Biofuel production can be extremely energy intensive, so selecting the most energy- and cost-efficient technologies is of utmost importance. Microalgae as feedstock is especially appealing in the UK biofuel market as it can be grown using waste materials without replacing land that would have otherwise been dedicated for food production. Production efficiency can further be increased using co-solvent or solvent-free processes which reduce overall energy and water usage within its process.
Supercritical non-catalytic transesterification, an innovative production technology that utilizes extreme temperatures and pressures to rapidly produce methyl esters at reduced costs than traditional methods, can significantly lower production costs while still requiring significant investments in equipment and infrastructure. Recent advances in digital technology enable real-time monitoring of production processes for increased energy and water savings as well as optimized production results.
Computer-aided process modeling provides an approach to designing an economically and environmentally sustainable production system. The resulting inventory of input/output flows can then be fed into Life Cycle Analysis (LCA), to identify environmental hot spots and evaluate tradeoffs in terms of global warming potential, ozone depletion potential, and acidification risks. For instance, LCA has been applied in comparisons of jatropha, microalgae, and soybean-based biodiesel with conventional diesel in terms of these parameters.
Biodiesel differs significantly from petroleum diesel in that it’s made from organic material which can be replenished, producing significantly fewer greenhouse gasses and having less of an effect on climate changes than conventional diesel. It also decreases air pollution which contributes to cancer, cardiovascular, respiratory, and infectious disease outbreaks.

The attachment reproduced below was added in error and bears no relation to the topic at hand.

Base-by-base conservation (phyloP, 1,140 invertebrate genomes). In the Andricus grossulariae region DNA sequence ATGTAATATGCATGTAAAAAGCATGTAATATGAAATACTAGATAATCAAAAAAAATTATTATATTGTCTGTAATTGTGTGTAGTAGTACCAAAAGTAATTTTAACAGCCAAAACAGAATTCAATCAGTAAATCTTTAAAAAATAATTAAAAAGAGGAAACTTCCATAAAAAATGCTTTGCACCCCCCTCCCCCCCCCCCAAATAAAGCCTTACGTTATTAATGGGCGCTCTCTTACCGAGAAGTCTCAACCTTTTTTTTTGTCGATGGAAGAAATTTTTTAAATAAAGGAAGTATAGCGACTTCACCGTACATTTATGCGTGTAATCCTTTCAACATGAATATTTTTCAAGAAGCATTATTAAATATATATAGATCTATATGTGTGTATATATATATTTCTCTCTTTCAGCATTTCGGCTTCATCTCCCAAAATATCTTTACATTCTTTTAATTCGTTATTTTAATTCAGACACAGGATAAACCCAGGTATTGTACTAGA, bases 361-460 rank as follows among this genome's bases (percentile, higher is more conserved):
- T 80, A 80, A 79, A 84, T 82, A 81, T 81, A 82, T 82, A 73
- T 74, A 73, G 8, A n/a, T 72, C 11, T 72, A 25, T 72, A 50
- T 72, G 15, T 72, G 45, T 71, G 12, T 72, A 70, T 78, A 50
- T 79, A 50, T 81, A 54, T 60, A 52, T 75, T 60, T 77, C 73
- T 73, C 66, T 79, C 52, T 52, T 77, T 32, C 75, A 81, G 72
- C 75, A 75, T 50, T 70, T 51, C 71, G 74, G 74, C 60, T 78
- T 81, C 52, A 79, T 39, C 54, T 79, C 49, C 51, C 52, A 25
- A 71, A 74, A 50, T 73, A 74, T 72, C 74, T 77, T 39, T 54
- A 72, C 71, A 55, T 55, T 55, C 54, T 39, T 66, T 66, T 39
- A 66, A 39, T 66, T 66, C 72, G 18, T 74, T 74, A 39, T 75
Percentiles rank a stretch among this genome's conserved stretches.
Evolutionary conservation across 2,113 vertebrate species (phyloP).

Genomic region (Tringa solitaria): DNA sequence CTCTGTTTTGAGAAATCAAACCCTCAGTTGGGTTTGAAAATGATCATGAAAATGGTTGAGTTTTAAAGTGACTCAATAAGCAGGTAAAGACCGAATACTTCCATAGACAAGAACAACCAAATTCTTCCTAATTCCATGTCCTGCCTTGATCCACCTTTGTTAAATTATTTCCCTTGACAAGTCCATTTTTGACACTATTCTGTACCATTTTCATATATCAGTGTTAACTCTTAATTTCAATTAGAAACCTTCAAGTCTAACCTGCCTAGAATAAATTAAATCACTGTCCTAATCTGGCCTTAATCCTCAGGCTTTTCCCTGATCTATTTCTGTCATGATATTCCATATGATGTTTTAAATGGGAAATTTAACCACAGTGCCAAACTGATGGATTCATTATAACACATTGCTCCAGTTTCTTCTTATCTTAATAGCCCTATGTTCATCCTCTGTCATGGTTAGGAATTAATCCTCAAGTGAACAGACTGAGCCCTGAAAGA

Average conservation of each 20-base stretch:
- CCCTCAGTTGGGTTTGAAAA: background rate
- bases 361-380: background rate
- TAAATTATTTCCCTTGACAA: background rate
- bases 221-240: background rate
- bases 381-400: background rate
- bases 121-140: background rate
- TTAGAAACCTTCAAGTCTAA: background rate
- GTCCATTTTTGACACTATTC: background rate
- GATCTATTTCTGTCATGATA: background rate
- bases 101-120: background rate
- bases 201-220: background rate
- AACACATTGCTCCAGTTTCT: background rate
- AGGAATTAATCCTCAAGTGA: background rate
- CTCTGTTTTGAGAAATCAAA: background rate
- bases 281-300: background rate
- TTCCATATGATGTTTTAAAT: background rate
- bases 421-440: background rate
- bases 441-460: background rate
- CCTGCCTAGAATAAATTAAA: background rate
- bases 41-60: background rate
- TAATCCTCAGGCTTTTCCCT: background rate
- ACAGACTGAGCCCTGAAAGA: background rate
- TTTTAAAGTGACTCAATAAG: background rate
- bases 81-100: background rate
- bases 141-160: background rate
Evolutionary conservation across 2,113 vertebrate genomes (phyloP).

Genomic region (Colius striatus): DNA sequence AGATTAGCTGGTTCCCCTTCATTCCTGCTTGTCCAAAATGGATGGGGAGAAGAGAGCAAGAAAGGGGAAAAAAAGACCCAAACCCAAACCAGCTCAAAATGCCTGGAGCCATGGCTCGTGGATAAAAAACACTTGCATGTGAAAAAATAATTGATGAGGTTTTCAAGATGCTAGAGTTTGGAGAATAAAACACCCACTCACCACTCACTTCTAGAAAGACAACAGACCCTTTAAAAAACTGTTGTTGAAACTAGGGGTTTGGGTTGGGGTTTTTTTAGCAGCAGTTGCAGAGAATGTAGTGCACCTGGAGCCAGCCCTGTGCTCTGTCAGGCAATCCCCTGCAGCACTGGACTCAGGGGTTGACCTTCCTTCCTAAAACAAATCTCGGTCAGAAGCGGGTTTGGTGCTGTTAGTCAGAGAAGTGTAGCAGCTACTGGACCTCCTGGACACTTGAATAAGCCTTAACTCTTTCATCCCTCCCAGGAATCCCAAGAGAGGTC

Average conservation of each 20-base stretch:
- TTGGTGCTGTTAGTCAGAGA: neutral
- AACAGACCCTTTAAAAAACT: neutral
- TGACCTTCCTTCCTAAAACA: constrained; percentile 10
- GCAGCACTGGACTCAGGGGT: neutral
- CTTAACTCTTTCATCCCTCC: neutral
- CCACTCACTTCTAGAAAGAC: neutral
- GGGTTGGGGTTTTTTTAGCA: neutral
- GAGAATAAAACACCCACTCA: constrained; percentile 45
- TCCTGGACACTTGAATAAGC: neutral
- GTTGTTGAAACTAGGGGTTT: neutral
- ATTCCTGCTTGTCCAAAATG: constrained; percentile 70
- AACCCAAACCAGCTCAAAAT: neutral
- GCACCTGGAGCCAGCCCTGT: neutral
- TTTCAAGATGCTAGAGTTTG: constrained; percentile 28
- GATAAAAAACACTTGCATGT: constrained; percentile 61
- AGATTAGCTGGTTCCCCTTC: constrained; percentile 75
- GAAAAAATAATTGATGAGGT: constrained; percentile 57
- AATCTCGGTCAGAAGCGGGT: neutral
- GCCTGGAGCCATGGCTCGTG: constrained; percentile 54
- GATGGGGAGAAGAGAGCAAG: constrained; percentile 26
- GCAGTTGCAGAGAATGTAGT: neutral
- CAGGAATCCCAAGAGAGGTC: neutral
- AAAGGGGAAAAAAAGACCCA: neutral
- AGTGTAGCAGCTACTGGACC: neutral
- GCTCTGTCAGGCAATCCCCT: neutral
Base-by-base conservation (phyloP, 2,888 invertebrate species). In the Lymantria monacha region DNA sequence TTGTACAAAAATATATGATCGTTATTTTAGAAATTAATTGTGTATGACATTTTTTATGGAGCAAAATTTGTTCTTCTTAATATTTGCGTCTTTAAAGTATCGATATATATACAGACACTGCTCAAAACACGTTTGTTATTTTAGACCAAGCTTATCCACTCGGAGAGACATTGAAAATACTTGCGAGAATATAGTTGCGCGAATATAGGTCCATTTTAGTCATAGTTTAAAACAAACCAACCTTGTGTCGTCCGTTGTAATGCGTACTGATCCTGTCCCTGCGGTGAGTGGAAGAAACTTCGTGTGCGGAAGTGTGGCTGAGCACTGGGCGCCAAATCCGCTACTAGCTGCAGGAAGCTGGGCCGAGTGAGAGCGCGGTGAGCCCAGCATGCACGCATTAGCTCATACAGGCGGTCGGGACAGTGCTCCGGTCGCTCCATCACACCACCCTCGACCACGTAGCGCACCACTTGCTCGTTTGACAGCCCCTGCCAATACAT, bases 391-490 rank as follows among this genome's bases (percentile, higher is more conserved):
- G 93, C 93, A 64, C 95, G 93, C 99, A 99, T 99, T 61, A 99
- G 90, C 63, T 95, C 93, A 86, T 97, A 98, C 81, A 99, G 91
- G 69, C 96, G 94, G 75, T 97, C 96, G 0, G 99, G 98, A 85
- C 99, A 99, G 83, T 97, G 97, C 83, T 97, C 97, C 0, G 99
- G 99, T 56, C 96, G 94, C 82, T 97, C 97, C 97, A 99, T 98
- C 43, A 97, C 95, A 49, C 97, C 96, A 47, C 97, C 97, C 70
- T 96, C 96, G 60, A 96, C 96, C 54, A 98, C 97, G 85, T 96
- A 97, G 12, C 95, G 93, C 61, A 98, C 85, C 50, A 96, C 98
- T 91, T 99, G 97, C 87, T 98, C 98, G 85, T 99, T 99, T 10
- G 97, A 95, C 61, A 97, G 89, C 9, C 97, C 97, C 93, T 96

The production uses animal fats, waste vegetable oil, and waste cooking oil from food waste as raw material for the production of fuel. Rapeseed or palm oil is often the material of choice when extracted through transesterification (source: https://www.biodieseleducation.org/Production/Canola.html). Once produced, its raw oil can then be refined until producing an amber-yellow liquid with a similar viscosity to petrodiesel and mixed into existing diesel engines or fuel systems in various ratios for use as fuel.
As a general rule, increasing the percentage of biodiesel in a blend will improve engine performance; however, its quality can differ depending on where it was produced; this is because different crops produce different fuel quality results; canola oil contains high percentages of unsaturated fats which tends to produce superior fuel than tropical oils like tallow and palm which contain more saturated fatty acids.
Pure biodiesel does not possess the same cold weather properties and stability of petroleum diesel, and cannot therefore be stored or transported using traditional petroleum diesel tanks and pipelines. Instead, dedicated fuel tanks must be installed for storage before being shipped via train, ship, or barge.
Fuel has become an increasingly popular choice for vehicles. When blended with petrol in various ratios, it helps improve fuel economy, reduce emissions, and provide a sustainable solution. Passenger cars have also seen increasing use of this renewable alternative due to its environmental advantages.